A History of Depression
From Melancholia to Prozac: A History of Depression
Oxford University Press 265pp £14.99
The 20th century has been dubbed the ‘age of anxiety’. By the 1950s one in every 20 Americans was routinely swallowing a sedative over breakfast. In the mid-1990s Prozac had become the second best-selling drug in the world. It was billed as the magic bullet for depressives. Despite some evidence that anti-depressants are only marginally more effective than placebos more and more people turn to drugs to alleviate their sadness. In From Melancholia to Prozac, Clark Lawlor (who is Reader in English Literature at Northumbria University) reminds us that, while drugs do work for some depressed people, we would do better to treat sufferers in more holistic, culturally embedded ways.
Before he comes to that conclusion Lawlor turns to the past. He sets out systematically to trace the changing scientific and medical beliefs about this dreadful affliction from classical times onwards. In classical writings, he tells us, depression – or, more correctly, melancholia – was ascribed to imbalance in the humours, or the four fluids (blood, black bile, yellow bile, and phlegm) that made up the body. Melancholic people possessed an excess of black bile. When overheated, black bile produced a burnt ash called ‘melancholic adust’ or ‘atrabilious melancholy’. Social context mattered: too much ‘dark wine’, too little sleep and romantic frustrations could activate the condition. Drastic action had to be taken: sufferers were bled; their innards were purged; they were persuaded to imbibe a poison made from the flowering plant hellebore, which induced profuse diarrhoea and vomiting.
William Harvey’s discovery of the circulation of blood provided a way to explain how ‘some Chymical Liquors’ could spread melancholia via the blood throughout the body. In the words of Thomas Willis (1621-75) in melancholics the ‘animal spirits’ lost their translucent quality and became ‘obscure, thick, and dark, so that they represent the Image of things, as it were in a shadow, or covered with darkness’.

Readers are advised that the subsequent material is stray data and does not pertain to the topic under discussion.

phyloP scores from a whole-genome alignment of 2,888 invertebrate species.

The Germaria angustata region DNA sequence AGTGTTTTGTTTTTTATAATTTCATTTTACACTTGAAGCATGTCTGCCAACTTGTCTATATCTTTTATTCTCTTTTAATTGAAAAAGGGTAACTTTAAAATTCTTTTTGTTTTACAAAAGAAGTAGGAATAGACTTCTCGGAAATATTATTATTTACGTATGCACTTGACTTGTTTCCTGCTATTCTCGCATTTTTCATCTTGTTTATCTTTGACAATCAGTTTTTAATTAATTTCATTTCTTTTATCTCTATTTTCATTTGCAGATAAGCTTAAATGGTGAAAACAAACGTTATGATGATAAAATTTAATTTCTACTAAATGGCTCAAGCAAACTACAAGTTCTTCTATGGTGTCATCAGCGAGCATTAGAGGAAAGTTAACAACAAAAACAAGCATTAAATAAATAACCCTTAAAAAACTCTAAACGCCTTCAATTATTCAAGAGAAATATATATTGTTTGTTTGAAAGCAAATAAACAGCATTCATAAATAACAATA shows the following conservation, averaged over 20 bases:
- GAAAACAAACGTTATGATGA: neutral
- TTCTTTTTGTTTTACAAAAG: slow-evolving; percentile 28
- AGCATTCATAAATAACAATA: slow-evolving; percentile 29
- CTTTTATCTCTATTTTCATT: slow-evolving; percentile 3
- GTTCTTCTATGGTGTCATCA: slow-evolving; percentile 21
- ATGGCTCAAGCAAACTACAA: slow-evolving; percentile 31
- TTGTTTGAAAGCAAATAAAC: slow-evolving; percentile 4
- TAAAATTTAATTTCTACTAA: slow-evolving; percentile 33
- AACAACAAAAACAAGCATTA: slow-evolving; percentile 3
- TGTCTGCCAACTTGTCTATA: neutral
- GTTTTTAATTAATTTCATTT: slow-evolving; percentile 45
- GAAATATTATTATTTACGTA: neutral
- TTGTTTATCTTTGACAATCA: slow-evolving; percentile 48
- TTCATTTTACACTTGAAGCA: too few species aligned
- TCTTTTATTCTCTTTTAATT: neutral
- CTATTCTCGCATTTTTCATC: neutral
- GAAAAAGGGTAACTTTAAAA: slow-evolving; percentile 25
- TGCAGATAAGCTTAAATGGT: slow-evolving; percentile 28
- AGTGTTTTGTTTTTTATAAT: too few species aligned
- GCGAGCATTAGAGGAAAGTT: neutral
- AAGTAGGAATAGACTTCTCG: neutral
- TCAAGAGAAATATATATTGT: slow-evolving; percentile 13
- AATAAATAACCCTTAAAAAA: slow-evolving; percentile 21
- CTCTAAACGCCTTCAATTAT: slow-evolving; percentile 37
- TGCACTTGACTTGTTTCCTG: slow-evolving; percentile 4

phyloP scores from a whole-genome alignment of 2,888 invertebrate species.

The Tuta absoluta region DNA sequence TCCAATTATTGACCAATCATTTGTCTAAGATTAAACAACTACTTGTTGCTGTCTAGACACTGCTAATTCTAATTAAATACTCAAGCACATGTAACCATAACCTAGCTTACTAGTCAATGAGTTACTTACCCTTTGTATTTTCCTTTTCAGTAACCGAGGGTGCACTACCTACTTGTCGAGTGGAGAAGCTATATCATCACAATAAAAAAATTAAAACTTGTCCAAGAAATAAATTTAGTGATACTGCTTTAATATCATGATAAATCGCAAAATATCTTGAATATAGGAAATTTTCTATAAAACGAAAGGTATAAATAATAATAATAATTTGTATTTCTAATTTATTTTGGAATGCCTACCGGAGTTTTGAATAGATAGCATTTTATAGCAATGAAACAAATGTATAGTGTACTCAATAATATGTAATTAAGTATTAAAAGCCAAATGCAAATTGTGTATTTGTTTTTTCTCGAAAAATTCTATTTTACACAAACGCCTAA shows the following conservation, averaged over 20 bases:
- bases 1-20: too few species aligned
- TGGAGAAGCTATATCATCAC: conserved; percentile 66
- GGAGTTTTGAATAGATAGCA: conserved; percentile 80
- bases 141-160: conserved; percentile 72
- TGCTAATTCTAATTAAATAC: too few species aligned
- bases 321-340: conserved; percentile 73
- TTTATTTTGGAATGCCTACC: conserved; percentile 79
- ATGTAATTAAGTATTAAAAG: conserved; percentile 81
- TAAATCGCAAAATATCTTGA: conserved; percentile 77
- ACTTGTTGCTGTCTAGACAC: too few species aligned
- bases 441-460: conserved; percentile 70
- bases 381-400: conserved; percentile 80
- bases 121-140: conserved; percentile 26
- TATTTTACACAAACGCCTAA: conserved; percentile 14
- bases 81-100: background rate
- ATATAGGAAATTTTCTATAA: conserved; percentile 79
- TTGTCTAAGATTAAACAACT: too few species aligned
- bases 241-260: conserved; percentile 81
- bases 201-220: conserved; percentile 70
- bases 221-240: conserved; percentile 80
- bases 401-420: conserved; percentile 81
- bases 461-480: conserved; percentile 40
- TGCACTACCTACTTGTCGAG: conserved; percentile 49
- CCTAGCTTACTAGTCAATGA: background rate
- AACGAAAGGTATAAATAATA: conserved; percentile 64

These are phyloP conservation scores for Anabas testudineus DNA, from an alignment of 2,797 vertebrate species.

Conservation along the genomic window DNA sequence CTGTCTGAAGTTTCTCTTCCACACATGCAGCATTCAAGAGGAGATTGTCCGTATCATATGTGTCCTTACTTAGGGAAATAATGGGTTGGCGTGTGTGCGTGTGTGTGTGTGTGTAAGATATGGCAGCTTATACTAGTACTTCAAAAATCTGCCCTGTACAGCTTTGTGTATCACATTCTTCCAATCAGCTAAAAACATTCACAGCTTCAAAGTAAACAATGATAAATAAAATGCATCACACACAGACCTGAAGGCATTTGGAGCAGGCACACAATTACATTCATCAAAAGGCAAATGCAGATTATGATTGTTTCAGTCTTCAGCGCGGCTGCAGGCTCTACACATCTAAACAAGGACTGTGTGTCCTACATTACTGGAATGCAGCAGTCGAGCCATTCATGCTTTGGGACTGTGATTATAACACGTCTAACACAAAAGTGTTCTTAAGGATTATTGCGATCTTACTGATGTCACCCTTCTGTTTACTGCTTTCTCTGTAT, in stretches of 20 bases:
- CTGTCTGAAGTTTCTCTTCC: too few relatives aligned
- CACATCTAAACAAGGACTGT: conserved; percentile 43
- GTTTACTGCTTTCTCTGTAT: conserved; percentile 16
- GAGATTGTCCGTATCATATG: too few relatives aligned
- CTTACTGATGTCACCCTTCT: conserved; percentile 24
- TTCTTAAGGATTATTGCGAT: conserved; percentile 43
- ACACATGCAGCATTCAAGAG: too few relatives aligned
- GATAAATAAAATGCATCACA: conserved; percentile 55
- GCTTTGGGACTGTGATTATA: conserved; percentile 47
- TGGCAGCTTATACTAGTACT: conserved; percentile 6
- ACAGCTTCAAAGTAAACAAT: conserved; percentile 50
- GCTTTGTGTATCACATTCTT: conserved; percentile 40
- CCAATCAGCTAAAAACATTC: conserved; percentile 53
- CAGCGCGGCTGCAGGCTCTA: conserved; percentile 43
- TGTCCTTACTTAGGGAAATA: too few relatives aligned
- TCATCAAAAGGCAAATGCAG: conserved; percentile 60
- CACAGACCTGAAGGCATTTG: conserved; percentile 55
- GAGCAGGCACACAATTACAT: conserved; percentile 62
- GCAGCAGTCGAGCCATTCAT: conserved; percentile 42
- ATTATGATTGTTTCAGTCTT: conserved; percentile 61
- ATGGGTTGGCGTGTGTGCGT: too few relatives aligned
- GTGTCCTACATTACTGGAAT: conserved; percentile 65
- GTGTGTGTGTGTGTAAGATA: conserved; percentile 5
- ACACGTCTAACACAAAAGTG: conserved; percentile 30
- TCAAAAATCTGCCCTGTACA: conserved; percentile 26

These ways of thinking about depression were dramatically overturned in the second part of the 18th century with the shift towards neurology. Famously, William Cullen (1710-90) sought to explain all diseases as linked to the nervous system. For Cullen melancholia was ‘partial insanity’ caused by ‘a degree of torpor in the motion of the nervous power’. The stage was set for the gradual reinterpretation of melancholy as ‘depression’, or an affective disorder. Crucially Sigmund Freud jettisoned ideas about imbalance or physical malfunction, substituting psychic loss and unconscious conflicts as causes of depression. Psychodynamic understandings of depression have subsequently clashed with cognitive and biochemical ones.
From Melancholia to Prozac belongs to a familiar genre in the history of medicine: it is the biography of an illness. What it does not do is tell us why ideas changed. The mechanism of transformation is never clear beyond the statement that particular ‘great men’ possessed different ideas, which they were able to persuade other people to adopt. In this sense Lawlor has wasted an opportunity to move the history of depression beyond familiar territory. Nevertheless his rallying cry for a ‘return to melancholia’ or a way of tackling depression that ‘escapes the reductionism of biochemical definition’ is passionately argued and likely to ignite debate.
Joanna Bourke is Professor of History at Birkbeck, University of London and author of What It Means To Be Human (Virago, 2011).
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